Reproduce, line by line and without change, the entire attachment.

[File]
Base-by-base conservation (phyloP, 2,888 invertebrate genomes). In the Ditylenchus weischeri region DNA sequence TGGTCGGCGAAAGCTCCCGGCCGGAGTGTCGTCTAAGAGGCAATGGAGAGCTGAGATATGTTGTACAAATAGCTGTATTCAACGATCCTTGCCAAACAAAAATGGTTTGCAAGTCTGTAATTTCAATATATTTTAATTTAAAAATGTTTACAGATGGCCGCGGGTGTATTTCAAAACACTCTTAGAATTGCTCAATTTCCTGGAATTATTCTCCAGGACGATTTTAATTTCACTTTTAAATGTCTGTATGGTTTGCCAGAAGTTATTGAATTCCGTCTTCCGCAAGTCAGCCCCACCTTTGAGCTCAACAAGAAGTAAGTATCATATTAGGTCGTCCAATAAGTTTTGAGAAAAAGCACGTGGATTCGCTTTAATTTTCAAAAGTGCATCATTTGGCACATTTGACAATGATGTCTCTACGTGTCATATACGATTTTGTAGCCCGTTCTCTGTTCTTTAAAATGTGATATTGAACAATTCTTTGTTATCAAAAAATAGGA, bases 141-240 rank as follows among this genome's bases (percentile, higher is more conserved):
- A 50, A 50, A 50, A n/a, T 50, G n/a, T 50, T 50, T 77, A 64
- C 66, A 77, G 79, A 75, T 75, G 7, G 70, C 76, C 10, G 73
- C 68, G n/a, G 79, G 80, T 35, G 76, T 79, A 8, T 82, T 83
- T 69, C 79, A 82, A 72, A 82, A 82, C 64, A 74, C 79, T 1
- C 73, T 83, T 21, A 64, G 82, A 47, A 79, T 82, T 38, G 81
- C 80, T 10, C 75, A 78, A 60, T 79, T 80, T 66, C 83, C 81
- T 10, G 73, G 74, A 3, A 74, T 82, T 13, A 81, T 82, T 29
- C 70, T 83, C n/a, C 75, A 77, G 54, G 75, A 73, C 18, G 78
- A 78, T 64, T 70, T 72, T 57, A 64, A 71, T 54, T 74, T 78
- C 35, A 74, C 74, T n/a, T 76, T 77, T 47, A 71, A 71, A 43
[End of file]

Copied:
Base-by-base conservation (phyloP, 2,888 invertebrate genomes). In the Ditylenchus weischeri region DNA sequence TGGTCGGCGAAAGCTCCCGGCCGGAGTGTCGTCTAAGAGGCAATGGAGAGCTGAGATATGTTGTACAAATAGCTGTATTCAACGATCCTTGCCAAACAAAAATGGTTTGCAAGTCTGTAATTTCAATATATTTTAATTTAAAAATGTTTACAGATGGCCGCGGGTGTATTTCAAAACACTCTTAGAATTGCTCAATTTCCTGGAATTATTCTCCAGGACGATTTTAATTTCACTTTTAAATGTCTGTATGGTTTGCCAGAAGTTATTGAATTCCGTCTTCCGCAAGTCAGCCCCACCTTTGAGCTCAACAAGAAGTAAGTATCATATTAGGTCGTCCAATAAGTTTTGAGAAAAAGCACGTGGATTCGCTTTAATTTTCAAAAGTGCATCATTTGGCACATTTGACAATGATGTCTCTACGTGTCATATACGATTTTGTAGCCCGTTCTCTGTTCTTTAAAATGTGATATTGAACAATTCTTTGTTATCAAAAAATAGGA, bases 141-240 rank as follows among this genome's bases (percentile, higher is more conserved):
- A 50, A 50, A 50, A n/a, T 50, G n/a, T 50, T 50, T 77, A 64
- C 66, A 77, G 79, A 75, T 75, G 7, G 70, C 76, C 10, G 73
- C 68, G n/a, G 79, G 80, T 35, G 76, T 79, A 8, T 82, T 83
- T 69, C 79, A 82, A 72, A 82, A 82, C 64, A 74, C 79, T 1
- C 73, T 83, T 21, A 64, G 82, A 47, A 79, T 82, T 38, G 81
- C 80, T 10, C 75, A 78, A 60, T 79, T 80, T 66, C 83, C 81
- T 10, G 73, G 74, A 3, A 74, T 82, T 13, A 81, T 82, T 29
- C 70, T 83, C n/a, C 75, A 77, G 54, G 75, A 73, C 18, G 78
- A 78, T 64, T 70, T 72, T 57, A 64, A 71, T 54, T 74, T 78
- C 35, A 74, C 74, T n/a, T 76, T 77, T 47, A 71, A 71, A 43